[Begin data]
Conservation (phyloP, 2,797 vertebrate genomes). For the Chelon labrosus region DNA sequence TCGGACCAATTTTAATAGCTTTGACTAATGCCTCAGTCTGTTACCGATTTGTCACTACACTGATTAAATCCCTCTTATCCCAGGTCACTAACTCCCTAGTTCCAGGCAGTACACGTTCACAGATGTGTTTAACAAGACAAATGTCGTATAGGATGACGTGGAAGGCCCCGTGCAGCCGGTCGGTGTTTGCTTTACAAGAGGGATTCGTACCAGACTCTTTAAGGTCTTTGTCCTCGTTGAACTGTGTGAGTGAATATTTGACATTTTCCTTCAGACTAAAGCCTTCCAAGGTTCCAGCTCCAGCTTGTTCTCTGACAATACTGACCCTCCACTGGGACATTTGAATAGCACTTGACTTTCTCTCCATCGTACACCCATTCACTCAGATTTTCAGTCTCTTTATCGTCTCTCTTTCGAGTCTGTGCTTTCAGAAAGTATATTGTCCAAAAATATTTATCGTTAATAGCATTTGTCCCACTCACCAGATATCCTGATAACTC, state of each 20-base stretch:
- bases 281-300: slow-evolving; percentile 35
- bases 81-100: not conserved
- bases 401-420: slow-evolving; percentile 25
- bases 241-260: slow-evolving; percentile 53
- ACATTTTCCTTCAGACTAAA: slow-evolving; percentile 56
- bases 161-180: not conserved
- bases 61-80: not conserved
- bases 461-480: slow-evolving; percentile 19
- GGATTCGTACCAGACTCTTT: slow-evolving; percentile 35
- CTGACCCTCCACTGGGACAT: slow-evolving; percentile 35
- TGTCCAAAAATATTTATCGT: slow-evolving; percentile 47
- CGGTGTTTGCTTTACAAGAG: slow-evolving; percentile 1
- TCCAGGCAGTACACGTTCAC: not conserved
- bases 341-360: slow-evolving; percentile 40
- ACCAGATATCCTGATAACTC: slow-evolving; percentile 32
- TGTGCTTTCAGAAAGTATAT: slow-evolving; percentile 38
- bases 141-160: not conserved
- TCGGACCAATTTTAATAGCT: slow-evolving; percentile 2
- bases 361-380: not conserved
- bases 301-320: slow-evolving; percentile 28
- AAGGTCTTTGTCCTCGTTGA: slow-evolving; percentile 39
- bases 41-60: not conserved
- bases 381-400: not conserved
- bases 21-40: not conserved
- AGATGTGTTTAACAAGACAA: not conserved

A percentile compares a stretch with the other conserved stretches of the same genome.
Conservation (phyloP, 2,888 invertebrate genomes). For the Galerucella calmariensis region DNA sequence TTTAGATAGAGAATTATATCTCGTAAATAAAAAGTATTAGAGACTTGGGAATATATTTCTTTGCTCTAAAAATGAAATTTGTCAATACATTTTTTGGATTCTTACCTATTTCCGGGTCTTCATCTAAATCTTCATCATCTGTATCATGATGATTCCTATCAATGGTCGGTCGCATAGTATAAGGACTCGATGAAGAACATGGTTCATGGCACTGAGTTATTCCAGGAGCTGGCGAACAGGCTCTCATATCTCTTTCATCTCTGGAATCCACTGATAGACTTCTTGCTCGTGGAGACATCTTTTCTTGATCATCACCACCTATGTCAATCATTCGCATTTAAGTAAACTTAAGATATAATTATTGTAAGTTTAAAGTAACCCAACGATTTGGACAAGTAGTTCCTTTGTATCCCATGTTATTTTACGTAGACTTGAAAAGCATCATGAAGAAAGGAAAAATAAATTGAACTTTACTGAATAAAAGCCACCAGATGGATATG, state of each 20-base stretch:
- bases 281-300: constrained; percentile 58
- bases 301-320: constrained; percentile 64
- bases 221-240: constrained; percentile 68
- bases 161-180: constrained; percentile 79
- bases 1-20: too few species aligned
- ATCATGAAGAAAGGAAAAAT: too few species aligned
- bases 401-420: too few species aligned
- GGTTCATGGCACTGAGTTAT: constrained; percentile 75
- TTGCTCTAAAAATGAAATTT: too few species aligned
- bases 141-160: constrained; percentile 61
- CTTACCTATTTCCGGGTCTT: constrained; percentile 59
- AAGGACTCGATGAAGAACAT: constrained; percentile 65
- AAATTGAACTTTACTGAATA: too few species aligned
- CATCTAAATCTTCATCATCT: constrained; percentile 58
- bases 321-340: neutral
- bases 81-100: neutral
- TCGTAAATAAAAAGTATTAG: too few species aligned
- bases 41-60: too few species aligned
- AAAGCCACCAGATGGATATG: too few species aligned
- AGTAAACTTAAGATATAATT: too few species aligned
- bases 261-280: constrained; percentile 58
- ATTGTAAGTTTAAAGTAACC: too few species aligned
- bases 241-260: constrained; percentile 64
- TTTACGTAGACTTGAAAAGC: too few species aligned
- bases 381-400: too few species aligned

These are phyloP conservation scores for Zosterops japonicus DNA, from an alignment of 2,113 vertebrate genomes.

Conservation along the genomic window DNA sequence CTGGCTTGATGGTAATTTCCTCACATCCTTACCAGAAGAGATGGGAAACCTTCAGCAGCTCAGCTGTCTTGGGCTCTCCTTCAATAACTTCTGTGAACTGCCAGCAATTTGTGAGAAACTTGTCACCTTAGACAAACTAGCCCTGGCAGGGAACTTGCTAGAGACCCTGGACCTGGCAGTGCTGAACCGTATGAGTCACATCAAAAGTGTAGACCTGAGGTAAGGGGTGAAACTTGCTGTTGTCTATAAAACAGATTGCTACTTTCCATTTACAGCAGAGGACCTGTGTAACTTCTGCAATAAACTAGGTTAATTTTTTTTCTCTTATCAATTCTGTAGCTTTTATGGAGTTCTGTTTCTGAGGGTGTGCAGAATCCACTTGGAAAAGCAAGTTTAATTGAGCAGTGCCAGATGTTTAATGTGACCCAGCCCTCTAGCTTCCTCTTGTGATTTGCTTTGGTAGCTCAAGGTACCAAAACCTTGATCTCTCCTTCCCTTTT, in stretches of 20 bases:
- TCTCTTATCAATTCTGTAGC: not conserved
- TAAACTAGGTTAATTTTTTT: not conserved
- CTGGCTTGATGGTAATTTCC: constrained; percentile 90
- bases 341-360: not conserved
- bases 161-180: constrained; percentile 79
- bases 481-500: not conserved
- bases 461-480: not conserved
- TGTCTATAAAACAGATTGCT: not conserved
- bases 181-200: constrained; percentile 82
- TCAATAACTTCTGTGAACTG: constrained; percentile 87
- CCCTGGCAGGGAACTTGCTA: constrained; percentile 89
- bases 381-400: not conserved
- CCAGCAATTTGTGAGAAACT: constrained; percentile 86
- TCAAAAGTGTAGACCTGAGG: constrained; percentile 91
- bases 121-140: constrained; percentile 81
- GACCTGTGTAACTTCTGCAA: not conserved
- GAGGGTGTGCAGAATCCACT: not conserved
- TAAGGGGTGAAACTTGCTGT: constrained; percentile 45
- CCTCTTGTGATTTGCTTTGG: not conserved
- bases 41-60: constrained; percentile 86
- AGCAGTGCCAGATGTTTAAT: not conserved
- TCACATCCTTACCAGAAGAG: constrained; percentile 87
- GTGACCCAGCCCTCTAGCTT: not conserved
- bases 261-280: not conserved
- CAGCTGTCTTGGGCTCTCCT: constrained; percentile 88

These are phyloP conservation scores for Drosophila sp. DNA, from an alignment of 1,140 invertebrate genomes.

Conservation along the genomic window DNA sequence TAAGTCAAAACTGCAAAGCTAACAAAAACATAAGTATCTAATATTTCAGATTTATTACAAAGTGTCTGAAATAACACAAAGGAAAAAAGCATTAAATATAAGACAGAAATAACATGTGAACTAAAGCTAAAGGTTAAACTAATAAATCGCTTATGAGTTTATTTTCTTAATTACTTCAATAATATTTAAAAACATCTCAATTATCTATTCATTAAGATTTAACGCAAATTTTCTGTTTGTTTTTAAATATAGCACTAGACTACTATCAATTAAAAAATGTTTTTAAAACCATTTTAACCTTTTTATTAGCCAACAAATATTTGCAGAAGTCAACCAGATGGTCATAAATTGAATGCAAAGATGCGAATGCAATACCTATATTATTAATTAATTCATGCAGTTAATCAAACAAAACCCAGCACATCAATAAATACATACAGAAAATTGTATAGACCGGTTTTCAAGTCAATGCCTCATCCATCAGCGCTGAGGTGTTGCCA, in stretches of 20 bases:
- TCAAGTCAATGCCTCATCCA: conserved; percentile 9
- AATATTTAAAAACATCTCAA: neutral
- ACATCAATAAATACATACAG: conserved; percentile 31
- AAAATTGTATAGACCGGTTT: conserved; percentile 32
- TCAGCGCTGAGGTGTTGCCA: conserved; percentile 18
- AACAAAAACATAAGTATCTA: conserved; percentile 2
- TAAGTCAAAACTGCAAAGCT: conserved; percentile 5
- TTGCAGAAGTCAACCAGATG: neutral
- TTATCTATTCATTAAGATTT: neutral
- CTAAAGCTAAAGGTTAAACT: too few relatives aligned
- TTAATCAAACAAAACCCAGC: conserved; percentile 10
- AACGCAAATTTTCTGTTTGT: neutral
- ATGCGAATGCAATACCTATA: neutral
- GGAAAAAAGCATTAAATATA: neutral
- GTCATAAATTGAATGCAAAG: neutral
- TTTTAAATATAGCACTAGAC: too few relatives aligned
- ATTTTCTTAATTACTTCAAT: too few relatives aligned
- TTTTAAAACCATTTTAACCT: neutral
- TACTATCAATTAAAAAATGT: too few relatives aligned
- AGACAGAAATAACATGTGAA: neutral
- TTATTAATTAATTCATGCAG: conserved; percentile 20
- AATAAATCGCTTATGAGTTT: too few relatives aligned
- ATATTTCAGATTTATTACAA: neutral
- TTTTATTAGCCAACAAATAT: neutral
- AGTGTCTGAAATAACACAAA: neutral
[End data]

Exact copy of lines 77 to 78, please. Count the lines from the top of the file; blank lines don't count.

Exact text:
- TCACATCCTTACCAGAAGAG: constrained; percentile 87
- GTGACCCAGCCCTCTAGCTT: not conserved